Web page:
Precision Agriculture: Guiding Principles to Help Agribusiness Innovators Protect Data Privacy While Developing Breakthrough Farm Management Tools
Is your company committed to privacy? Precision agriculture and cloud-based, smart technology tools are being adopted at a rapid pace on farms and thereby generating more and more producer data. Agribusiness innovators have new guidance from a consortium of industry leaders when it comes to protecting the privacy of producer data. Recently, the National Farmers Union, John Deere, DuPont Pioneer, Beck’s Hybrids, the American Farm Bureau Federation, and other critical players in the agricultural industry established the Privacy and Security Principles for Farm Data (the Principles).
The Principles aim to establish guidelines for Agriculture Technology Providers (each, an ATP) to use when building their own company principles, policies and practices related to the collection, use, and retention of producer data. The Principles are keenly crafted to mirror accepted and tested guidelines from across the privacy sector. For example, the Principles mandate concepts of
All of these concepts are found in the OECD Privacy Framework and the Generally Accepted Privacy Principles.
How to Implement the Principles in Your Agribusiness
Although the Principles are a step in the right direction for the agricultural industry, it is up to producers and ATPs to build these concepts into their contracts and company policies and procedures. That is, the Principles are guidelines, not requirements, and the agricultural industry will need to implement them in order to benefit from this great effort.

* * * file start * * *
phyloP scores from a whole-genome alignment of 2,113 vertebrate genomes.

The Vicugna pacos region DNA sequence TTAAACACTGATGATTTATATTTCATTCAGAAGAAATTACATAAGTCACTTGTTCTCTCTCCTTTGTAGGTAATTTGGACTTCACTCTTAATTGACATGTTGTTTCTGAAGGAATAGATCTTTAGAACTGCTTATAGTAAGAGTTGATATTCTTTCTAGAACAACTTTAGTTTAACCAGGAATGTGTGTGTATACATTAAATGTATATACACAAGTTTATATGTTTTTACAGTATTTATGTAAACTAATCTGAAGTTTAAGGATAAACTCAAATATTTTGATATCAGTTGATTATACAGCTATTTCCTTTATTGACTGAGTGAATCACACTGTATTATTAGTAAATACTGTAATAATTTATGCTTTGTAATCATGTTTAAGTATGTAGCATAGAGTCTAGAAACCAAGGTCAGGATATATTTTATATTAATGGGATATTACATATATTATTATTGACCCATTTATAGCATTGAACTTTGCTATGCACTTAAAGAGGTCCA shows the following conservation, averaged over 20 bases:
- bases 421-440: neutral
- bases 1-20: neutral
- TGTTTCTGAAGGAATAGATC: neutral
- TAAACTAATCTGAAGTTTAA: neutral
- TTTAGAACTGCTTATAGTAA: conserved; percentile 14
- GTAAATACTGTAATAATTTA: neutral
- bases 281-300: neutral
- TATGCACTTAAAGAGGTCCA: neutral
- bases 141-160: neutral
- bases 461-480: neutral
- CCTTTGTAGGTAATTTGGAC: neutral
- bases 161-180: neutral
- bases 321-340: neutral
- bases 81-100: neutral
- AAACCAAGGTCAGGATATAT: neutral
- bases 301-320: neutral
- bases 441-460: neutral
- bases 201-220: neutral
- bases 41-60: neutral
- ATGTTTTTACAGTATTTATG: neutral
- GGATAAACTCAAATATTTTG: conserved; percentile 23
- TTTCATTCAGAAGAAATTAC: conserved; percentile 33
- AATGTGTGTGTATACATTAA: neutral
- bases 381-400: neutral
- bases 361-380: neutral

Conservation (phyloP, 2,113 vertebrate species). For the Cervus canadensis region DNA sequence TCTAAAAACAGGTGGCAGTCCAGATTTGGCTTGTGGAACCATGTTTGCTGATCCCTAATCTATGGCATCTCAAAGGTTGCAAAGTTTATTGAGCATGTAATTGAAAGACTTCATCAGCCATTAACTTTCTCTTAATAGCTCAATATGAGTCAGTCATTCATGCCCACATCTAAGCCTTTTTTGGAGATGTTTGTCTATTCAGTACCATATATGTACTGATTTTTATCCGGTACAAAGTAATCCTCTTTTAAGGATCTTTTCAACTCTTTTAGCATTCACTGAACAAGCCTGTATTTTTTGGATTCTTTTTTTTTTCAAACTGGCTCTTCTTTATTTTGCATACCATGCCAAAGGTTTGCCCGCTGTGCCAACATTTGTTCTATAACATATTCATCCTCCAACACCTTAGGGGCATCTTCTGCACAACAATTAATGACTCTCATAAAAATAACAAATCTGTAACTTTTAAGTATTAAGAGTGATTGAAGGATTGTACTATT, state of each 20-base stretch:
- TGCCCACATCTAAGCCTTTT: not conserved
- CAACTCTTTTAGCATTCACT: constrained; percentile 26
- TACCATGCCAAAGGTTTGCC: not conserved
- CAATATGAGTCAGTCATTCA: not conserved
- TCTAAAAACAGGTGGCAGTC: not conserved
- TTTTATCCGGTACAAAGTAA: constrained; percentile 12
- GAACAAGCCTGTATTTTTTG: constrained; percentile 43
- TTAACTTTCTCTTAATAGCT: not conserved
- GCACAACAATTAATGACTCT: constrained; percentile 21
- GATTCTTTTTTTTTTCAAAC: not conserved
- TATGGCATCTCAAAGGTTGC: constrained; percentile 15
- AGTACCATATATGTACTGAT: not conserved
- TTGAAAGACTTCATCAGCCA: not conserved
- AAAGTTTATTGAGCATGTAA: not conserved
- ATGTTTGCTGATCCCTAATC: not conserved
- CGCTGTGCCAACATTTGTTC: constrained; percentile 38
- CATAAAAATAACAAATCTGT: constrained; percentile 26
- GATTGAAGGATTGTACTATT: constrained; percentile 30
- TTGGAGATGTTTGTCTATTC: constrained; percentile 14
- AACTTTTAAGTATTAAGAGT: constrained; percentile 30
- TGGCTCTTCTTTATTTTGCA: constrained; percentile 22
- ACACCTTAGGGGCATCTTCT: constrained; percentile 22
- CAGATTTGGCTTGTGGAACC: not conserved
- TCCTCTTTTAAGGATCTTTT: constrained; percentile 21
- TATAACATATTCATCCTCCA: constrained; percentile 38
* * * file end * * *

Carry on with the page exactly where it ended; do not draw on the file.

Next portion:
Implementing the Principles requires a top-down executive commitment to the organization which builds a culture of privacy and data security. It is not enough to agree on the Principles publicly only to discard the same in day-to-day practice. To truly be committed to the Principles, a company may want to consider establishing an over-arching information privacy and security program with consideration towards commonly used tools for implementation of the same, like Privacy by Design, a Privacy Impact Assessment process, Incident Management, a Risk Assessment Procedure, and the like.
Who Owns the Data?
In addition, a critical issue for producers is the concept of data ownership, and this is clearly reflected in the Principles’ concept of Data Ownership. Nevertheless, even if an ATP agrees that producers own this information (and implements contracts that say the same), producers should be careful to understand the license rights granted to ATPs when handing over such information. Even though a producer might own information that they give to an ATP, the license granted to the ATP may look, act, and feel like ownership.